| This 116 message thread spans 4 pages: < < 116 ( 1  3 4 ) > > || |
|Google-Webmasters Communication - part 2|
| 8:12 pm on Aug 1, 2006 (gmt 0)|
< continued from [webmasterworld.com...] >
Hi reseller (and everyone!),
I'm here and reading what everyone has to say (and taking lots of notes about what you would like). I'll do my best to answer questions, although I can't promise snazzy videos like Matt put together. :)
Matt and I think Google Sitemaps is a good vehicle for webmaster communication because it's a scalable way to get input from you and give information back to you. You know how we like scalable things at Google.
There's definitely a lot more we can do regarding communication, much of which has been touched on in this thread. I know that with the name "Google Sitemaps", it may sound like the product is about creating and submitting Sitemaps, and these other communication features are an afterthought. But in reality, our whole team is looking at better ways to communicate with webmasters, and the creating and submitting Sitemaps is just one small piece of that overall communication.
We want this product to include all the tools and diagnostics you need to learn everything we have available about your site's crawling and indexing, as well as include ways for you to provide input to us (beyond submitting Sitemaps and filing reinclusion requests). So keep your ideas coming...
[edited by: tedster at 5:37 am (utc) on Aug. 2, 2006]
| 1:00 pm on Aug 2, 2006 (gmt 0)|
I think google should offer a 'evaluate my site' option - where honest sites can have filters removed, if successfull.
Take this senario: Someone creates a free open source script, hundreds of sites use this script, the script has a 'Powered by [somename]' link on some or all pages. Now over the past year (or more) I've seen many of these sites (the main site which offers the script and which the links point to) tank in the search results and pagerank.
So, it seems like google are taking the 'unrelated topic' thing to devalue and even penalise sites (in trying to deter link buying to influence the results). In the above senario, it does not seem very fair.
So back to my suggestions: Why not allow sites to request a manual review, and if successful remove any penalies/filters? [ and if the site changes drastically, make them apply for a new evaluation ]. It has been said that google hire many people who manually evaluate sites (to check for quality), where does that list come from? spam reports? why not turn it around and let webmasters supply that list? I'm not talking about the reinclusion here - as this only applies to sites which have been banned, not penalised (as far as I'm aware).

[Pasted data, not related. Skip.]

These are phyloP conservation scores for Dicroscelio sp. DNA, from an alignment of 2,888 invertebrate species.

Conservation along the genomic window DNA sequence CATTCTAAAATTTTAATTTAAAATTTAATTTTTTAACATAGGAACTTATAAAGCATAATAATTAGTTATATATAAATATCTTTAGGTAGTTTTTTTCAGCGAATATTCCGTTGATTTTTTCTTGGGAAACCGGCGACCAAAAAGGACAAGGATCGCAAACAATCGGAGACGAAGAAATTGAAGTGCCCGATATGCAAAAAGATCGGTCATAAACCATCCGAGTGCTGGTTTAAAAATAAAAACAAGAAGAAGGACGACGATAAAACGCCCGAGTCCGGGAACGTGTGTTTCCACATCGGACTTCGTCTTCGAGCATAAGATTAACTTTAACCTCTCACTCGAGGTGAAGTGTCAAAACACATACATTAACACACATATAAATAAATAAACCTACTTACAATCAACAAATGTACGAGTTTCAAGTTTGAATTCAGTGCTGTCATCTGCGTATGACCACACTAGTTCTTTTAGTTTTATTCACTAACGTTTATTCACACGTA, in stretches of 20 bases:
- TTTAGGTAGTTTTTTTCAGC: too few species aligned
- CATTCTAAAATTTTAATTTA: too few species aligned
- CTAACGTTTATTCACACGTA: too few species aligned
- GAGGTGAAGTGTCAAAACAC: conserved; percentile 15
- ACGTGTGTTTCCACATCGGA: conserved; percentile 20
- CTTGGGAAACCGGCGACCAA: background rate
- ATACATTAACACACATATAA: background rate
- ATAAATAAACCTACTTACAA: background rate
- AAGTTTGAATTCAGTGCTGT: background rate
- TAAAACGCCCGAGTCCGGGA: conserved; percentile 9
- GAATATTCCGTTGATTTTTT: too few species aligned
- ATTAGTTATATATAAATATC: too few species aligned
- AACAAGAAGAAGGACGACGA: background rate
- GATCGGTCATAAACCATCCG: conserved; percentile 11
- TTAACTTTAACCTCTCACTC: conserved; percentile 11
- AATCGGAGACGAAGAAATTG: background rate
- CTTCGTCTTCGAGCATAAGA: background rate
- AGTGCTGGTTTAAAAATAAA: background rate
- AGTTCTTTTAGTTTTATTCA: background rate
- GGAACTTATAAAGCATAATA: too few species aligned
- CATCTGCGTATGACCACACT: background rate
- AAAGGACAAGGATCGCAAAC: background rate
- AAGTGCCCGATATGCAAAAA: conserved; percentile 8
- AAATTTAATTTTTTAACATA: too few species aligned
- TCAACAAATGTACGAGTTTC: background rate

What do you think?
| 1:05 pm on Aug 2, 2006 (gmt 0)|
Of course I don't think my little site is responsible for the success of Google, just trying to make a point that I have been trying to do the right thing but That's obviously not the right right thing.
I am just going to do WHAT I WANT now, the way I see my site will benefit, I'm fed up worrying if I'm doing the wrong thing by Google.
An example, I have written natural text as I would normally write it but then been paranoid I have left too many widget words in. . I have also helped a freind set up an excellent site but been too afraid to link to it in case Google thinks I am doing something "Un natural"
It gets tiring
As I said before I am scared stiff about using site maps. I read about the messes far more qualified people than me get themselves into so what chance do I have?
[edited by: peter_andreas at 1:30 pm (utc) on Aug. 2, 2006]
| 1:11 pm on Aug 2, 2006 (gmt 0)|
Please stop the canned responses to any email's that we send to you. It gets really old reading stupid responses. Most of us have long ago done everything that is suggested in Google's guidlines. We are trying to figure out what we have done "wrong" that is not included in the guidelines.
Telling us to read the guidlines is not the answer we need. Unless there is some invisible text in there that none of us can see!
| 1:38 pm on Aug 2, 2006 (gmt 0)|
I agree totally. I am getting sick of Google myself. They are NOT God. I, and many other webmaster I know, are getting fed up with Google now. NO customer service at all. I am leaning more to Yahoo and MSN anymore as BOTH are getting better lately.
Google, kicking webmasters in the "nads" is not a good idea. (when it comes to Adsense, etc.). Yahoo and MSN are seriously going to trounce you all, if nothing changes and soon. It is only a matter of time. You ARE huge, and loved, yet you can fall as fast as you rose; it's happened before.
What do we want? SERVICE! Google made $2.46 billion last quarter? Can't afford to hire some human beings to deal with issues? We want to be treated like humans! I have just started dealing with Yahoo and their ads, they are AWESOME! I mean with that service, you will NOT continue to win. Simple. Just a bit of advice from a peon.
| 1:46 pm on Aug 2, 2006 (gmt 0)|
I agree on the customer service thing with yahoo. In 1998 (OK a while ago I know) when I first uploaded my site (the same and only one Iv'e ever had)) I submitted to yahoo directory (Google was no where then) and a day later I had a personal email from a Theresa at yahoo saying what she suggested I do. I duely made the corrections she suggested, emailed her back and then next day I was in Yahoo directory - where its been to this Day (well it did go four years ago but I managed to email yahoo via their website and was told that my site was unavailable when they were indexing it- so I realised I had a problem with my host and re contacted Yahoo who then reincluded it) Never had the same experience from Google. Yahoo seem to the more approacheable.
With Google though I think I know how Catholics feel. I constantly feel guilty, I must have done something wrong, I am not worthy.